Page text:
Mental health service has been a sensitive topic in Pictou County, particularly since changes made in 2015 at the Aberdeen Hospital. It’s been just as much an issue across Nova Scotia, with a provincial government still saying it’s working on a plan.
But until the point people find that what’s lacking in a crucial health service affects them directly, it’s often like many other issues – just not front and centre. That has a lot to do with why residents here – elsewhere too – aren’t as vocal as they should be about the patchwork of service across the province for people with mental health problems.
Local resident Robbie Weatherbee talked to The News about her family’s sorrow and frustration with a health system she believes is failing people. This related to a personal experience, the loss of her daughter’s fiancé to suicide after he’d sought help in a time of crisis at the Aberdeen ER unit.
Although he told staff at the hospital, after being kept overnight, that he shouldn’t be leaving, he was sent home with antidepressants and reassurances that he had the support he needed.
Sadly, the eventual outcome was tragic. That left Weatherbee and family asking what more could have been done, and what in the system is failing some people.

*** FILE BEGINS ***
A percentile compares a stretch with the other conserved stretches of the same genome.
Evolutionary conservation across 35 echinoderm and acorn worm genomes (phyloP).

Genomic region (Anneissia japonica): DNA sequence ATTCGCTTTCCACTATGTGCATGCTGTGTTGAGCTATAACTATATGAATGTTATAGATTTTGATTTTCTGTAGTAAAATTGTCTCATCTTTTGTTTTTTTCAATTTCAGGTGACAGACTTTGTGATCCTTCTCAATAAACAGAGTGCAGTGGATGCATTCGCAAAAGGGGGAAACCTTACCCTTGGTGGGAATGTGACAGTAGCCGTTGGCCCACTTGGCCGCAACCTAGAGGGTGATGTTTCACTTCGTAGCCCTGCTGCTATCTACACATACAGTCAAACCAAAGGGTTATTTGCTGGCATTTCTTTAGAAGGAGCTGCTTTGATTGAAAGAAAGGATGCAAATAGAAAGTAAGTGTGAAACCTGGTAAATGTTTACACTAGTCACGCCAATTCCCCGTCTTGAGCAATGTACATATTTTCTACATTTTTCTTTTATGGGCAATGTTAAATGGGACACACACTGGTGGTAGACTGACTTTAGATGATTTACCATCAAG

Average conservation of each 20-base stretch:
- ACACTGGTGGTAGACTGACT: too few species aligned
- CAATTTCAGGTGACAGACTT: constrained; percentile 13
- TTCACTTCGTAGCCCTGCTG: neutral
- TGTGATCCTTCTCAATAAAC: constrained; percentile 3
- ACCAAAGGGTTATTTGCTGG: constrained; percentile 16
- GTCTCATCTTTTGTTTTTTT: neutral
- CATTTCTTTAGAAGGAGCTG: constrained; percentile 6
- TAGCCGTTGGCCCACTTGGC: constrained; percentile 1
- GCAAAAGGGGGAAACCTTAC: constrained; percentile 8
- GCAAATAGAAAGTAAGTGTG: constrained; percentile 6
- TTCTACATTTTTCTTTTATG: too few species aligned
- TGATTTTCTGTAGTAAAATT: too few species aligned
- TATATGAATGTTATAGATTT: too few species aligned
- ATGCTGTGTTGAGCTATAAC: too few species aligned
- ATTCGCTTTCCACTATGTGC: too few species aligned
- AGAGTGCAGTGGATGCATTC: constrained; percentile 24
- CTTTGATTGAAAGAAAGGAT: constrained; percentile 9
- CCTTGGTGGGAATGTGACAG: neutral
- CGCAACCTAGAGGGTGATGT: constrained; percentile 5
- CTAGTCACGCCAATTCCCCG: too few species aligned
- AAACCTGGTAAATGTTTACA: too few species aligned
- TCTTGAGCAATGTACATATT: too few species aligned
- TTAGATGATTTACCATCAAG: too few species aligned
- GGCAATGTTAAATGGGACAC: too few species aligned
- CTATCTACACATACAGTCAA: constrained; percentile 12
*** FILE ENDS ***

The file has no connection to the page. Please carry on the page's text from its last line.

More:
That in turn led Weatherbee to learn more about an author and public speaker on this very subject, Todd Leader, who encourages people to speak out about a system that he says is broken. In his book “It’s Not About Us: the secret to transforming mental health and addiction system in Canada,” the registered psychologist and social worker says people need to push for the changes needed in mental health care. The system has to be based on the needs of the clients.
Weatherbee wanted to get her family’s story out at this time because Leader is speaking today, 2:30-4:30 p.m., at the NSCC Pictou Campus in Stellarton and she encourages people to go out and hear him.
Like many other proponents calling for improvements to health care, Weatherbee makes the point that topics such as mental health, depression, addiction and suicide need to be openly discussed, the same as other health issues. In recent years, people have made the observation that, for too long, mental disease and suicide were taboo subjects.
Think of the discussion people have about other afflictions, such as heart disease or cancer. Generally, they are willing to open up about it, ask questions and search for information.
If there’s even a shade of hesitation in finding help for a mental health issue, that can be a barrier to getting treatment. People need to know they can be open in discussing the subject, asking questions and seeking help.
People also have to be vocal in letting their government and health authority know when the system isn’t meeting the needs of clients. Their experiences provide the best criticism in finding a path forward.